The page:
In my last column, I repeatedly mentioned that the success, growth and well-being of a family business depend on its ability to attract, motivate, develop and retain outstanding executives who are not kin.
I also hasten to add that any business with the intention to continue and grow needs executives with a profile matching the business culture, organization, and strategy (Gallo, 1991; Welch, 2005).
The intermingling of the family, business and ownership ecosystem spawns a different organizational business culture unique only among family owned businesses. To be effective, non-family executives must be able to merge their set of values with that of the new culture. When there is alignment, a cultural fit creates synergies between non-family executives and the family business.
In one of my overseas talks last March, I recall one participant in his late 60’s candidly sharing his thoughts and reservations on the need to hire non family executives. He expressed his concerns and even went further by questioning my views related to the hiring of senior non-family executives. The business owner’s exact words:
1. Professionals cannot be trusted
2. They are only after their personal and selfish interests
3. They are very expensive
4. They are not as passionate and committed as family members
5. They jump from one company to another
6. They will never be loyal to the organization
My response was swift. Firstly, I emphasized that hiring non-family executives is not just about showcasing their impressive credentials. Using the latter as a singular yardstick can present challenges to the family business.
Secondly, there are four hiring pillars that owners must embrace. These are the technical skills, human relations skills, track record and the “cultural” fit of the candidate. Neglecting one pillar in the hiring process will likely lead to possible failure. The latter may be able to deliver based on measureable expectations but if he or she fails to manage the impulsive nature of the owners, the tenure will likely be short lived.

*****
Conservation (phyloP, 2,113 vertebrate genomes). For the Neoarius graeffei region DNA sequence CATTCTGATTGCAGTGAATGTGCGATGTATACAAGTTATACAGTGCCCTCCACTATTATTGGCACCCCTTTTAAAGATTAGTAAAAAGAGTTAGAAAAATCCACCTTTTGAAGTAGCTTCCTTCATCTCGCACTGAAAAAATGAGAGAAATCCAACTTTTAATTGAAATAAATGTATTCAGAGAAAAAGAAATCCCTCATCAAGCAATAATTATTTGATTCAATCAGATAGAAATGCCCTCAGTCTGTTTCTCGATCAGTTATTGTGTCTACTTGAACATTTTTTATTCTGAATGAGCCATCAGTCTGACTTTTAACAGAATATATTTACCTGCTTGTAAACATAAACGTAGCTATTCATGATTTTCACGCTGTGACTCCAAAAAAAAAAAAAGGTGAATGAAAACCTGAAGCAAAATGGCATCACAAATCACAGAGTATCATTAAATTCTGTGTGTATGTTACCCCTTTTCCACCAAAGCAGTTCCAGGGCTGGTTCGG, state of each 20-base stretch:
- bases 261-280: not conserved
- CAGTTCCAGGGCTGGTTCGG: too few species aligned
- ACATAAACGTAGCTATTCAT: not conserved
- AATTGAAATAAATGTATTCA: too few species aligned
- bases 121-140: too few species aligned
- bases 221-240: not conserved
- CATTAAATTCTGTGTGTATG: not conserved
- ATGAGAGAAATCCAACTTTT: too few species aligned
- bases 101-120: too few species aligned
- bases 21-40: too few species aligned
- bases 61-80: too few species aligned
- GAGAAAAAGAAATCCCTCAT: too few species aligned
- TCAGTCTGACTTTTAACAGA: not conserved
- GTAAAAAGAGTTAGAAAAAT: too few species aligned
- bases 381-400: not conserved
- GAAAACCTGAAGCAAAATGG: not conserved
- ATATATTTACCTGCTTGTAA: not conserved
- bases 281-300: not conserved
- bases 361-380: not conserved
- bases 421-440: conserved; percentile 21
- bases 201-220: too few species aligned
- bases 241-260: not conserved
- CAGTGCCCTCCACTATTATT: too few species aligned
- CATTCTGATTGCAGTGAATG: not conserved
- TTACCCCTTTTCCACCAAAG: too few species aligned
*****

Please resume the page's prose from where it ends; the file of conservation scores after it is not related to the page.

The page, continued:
Thirdly, it is extremely important for the organization to create an environment where business is defined by a set of rules, roles and responsibilities. This will minimize the confusion when non-family executives join the organization.
I ended my talk by sharing an inspiring story about Liem Sioe Liong (LSL), the Salim Group founder and patriarch of one of the largest conglomerates in Indonesia. LSL once remarked when asked why he took a major leap of faith in hiring non-family members during his start up years he said…
“I have a strong management team and they see the opportunities but choosing the right people and believing in professionalism is my underlying approach. You see I believe in teamwork and not dictatorship.”
Through time, the steady collaboration between family members and professionals of the group, reinforced by the shared vision of the founder and the next generation successor, youngest son, Anthony Salim (US$7B), created an empire with 300-plus corporations. The group has extended its reach to several continents namely Asia, North America, Europe and Australia.
The Philippines and Hong Kong operations is run by a professional executive in the person of Manny Pangilinan under the First Pacific Group Holdings. This professional empowerment has produced unprecedented growth outside Salim’s sphere of interest, making the Pangilinan model a gold standard for family owned enterprises to emulate.
To quote Steve Jobs, “It doesn’t make sense to hire smart people and then tell them what to do; we hire smart people so they can tell us what to do.”